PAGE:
CTET Solved Question Paper II -2011

CTET Solved Question Paper 2011: Download  CTET Solved Question Paper- II of 2011. Central Teacher Eligibility Test 2011 (CTET 2011) was conducted by CBSE on 26th June 2011

Here you find Central Teacher Eligibility Test (CTET) Solved Question Paper -Second. Central Board of Secondary Education (CBSE) conducted CTET Examination 2011 on 26 June 2011. Go through these Solved questions to prepare you for Teacher Eligibility Test conducted by Central and various state governments.


1. The OMR Answer Sheet is inside this Test Booklet. When you are directed to open the Test Booklet, take out the Answer Sheet and fill in the particulars on Side-1 and Side-2 carefully with blue/black  ball point pen only.

2. The test is of 1 and half hours duration and consists of 150 questions. There is no negative marking.

3. Use Blue / Black Ball Point Pen only for writing particulars on this page / marking responses in the Answer Sheet.

4. The CODE for this Booklet is P. Make sure that the CODE printed on Side-2 of the Answer Sheet is the same as that on this booklet. Also ensure that your Test Booklet No. and Answer Sheet No. are the same. In case of discrepancy, the candidate should immediately report the matter to the Invigilator for replacement of both the Test Booklet and the Answer Sheet.

5. This Test Booklet has five Parts, I, II, III, IV and V, consisting of 150 Objective Type Questions, each carrying 1 mark:

Part I : Child Development and Pedagogy    (Q. 1 to Q. 30)

Part II: Mathematics and Science                (Q. 31 to Q. 90)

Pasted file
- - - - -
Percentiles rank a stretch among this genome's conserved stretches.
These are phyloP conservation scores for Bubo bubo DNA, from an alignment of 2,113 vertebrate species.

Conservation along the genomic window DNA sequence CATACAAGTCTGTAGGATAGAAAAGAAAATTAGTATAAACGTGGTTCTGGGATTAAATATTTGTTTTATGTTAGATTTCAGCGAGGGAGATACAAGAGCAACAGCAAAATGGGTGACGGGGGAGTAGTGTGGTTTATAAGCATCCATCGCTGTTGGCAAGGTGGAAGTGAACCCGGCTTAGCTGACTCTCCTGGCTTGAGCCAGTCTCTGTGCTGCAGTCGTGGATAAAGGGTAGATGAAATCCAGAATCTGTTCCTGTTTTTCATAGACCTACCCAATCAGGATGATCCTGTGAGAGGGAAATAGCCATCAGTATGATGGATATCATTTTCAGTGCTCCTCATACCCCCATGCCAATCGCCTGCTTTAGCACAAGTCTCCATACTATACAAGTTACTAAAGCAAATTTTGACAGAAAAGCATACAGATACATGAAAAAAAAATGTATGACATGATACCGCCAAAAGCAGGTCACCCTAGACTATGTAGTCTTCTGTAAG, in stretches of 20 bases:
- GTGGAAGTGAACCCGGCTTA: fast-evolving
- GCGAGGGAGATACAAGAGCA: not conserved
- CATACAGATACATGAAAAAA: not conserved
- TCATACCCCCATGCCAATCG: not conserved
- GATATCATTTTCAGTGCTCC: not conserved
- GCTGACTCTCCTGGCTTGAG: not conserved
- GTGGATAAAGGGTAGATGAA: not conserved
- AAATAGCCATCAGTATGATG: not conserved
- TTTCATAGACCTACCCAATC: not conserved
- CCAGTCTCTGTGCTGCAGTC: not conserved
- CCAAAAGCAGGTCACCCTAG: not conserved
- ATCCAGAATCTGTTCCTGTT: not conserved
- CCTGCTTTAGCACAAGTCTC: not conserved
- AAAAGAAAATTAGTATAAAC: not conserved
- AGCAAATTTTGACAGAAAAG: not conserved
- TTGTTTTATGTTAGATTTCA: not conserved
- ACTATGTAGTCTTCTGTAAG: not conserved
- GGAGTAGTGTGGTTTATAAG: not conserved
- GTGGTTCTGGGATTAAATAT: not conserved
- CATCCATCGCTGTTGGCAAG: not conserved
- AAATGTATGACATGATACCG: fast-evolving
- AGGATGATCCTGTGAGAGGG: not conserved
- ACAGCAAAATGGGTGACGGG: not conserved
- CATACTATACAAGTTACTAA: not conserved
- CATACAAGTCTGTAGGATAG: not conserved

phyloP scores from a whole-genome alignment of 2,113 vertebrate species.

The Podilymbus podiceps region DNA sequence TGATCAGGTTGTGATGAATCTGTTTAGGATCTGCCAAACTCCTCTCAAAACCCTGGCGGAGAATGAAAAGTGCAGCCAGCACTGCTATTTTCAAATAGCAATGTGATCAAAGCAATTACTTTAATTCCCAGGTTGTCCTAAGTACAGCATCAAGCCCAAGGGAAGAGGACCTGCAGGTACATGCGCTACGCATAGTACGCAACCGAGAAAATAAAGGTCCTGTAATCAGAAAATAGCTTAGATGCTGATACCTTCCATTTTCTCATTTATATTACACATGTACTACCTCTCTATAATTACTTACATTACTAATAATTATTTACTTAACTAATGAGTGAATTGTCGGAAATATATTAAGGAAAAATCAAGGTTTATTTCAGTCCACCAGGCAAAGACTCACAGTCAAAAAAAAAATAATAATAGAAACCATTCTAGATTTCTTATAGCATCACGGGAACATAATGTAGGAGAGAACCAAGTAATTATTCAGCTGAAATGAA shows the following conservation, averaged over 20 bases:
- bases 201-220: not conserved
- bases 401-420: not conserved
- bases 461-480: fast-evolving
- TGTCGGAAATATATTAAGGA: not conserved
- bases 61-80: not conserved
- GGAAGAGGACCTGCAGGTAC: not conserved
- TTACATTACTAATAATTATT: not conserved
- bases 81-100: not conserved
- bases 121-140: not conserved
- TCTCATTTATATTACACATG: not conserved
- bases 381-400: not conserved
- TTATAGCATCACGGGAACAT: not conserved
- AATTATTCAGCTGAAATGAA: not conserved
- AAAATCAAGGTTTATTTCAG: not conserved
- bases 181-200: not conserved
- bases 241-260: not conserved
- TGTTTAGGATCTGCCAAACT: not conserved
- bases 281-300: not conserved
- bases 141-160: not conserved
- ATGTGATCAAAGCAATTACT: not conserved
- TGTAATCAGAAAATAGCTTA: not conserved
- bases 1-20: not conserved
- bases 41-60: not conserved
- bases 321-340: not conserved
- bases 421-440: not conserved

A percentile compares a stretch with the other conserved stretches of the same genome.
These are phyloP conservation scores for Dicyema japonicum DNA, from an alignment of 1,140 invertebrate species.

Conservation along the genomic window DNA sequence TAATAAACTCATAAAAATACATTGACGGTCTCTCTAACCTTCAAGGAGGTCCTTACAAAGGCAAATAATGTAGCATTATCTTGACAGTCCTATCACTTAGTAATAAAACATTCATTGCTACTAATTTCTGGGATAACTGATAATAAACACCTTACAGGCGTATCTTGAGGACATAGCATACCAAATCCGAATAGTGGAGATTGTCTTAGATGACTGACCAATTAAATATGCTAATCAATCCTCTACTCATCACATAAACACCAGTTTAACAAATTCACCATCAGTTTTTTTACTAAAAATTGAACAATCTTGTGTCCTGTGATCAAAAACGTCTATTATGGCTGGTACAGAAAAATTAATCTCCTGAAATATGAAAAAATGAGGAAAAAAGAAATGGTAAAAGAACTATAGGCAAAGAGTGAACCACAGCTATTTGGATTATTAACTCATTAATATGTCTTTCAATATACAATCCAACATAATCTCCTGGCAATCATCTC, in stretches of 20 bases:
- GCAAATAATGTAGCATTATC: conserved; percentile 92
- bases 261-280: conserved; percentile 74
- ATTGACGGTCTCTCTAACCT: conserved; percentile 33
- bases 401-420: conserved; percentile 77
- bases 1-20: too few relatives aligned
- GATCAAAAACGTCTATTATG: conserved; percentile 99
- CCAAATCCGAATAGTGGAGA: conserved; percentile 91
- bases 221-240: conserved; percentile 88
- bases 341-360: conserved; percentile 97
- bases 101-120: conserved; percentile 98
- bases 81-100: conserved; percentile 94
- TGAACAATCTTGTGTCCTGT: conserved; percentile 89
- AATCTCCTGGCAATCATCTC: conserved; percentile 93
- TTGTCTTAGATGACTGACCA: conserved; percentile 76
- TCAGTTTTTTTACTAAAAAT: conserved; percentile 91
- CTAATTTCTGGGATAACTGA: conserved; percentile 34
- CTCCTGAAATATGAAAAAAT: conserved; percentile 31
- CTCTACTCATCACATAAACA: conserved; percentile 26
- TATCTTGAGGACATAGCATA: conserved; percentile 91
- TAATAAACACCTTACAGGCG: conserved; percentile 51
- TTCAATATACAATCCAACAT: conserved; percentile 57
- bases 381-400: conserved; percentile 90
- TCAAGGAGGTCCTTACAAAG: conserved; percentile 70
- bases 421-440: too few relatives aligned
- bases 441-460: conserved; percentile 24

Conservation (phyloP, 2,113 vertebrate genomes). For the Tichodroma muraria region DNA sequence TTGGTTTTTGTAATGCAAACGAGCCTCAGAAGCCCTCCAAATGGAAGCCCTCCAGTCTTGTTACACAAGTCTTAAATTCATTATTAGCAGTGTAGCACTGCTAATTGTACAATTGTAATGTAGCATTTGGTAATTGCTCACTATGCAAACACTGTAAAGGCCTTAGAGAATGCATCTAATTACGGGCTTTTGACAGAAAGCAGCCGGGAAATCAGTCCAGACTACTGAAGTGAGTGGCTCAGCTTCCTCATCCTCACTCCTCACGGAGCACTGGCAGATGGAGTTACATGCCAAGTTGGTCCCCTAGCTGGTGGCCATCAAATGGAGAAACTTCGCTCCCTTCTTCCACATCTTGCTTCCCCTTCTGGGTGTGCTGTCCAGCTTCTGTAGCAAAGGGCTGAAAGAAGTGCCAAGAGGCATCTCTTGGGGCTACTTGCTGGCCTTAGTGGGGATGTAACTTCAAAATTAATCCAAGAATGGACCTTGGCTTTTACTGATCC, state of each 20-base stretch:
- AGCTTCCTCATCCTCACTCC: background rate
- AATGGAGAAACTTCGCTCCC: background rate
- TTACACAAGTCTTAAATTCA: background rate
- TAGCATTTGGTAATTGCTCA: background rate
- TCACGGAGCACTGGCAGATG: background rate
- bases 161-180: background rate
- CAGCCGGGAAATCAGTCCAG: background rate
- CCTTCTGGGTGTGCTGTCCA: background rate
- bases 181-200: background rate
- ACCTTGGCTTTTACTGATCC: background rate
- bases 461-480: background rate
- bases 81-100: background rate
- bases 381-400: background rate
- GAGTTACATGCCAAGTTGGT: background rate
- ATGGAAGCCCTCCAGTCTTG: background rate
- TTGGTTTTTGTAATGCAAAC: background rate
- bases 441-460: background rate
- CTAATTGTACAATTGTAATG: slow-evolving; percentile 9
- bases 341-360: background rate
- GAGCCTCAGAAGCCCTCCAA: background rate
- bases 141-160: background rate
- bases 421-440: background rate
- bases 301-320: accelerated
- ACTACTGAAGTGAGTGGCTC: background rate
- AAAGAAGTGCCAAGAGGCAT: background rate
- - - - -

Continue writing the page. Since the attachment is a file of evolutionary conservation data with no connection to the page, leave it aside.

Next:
Part III: Social Studies / Social Science        (Q. 31 to Q. 90)

Part IV: Language I- (English/Hindi)            (Q. 91 to Q. 120)

Part V : Language II - (EngIish/Hindi)          (Q. 121 to Q. 150)

6. Candidates have to do questions 31 to 90 EITHER from Part II (Mathematics and Science) OR from Part III (Social Studies/Social Science).

7. Part IV contains 30 questions for Language I and Part V contains 30 questions for Language II. In this test booklet, only questions pertaining to English and Hindi language have been given. In case the language/s you have opted for as Language I and/or Language II is a language other than English or Hindi, please ask for a Test Booklet that contains questions on that language. The languages being answered must tally with the languages opted for in your Application Form.

8. Candidates are required to attempt questions in Part V (Language II) in a language other than the one chosen as Language I (in Part IV) from the list of languages.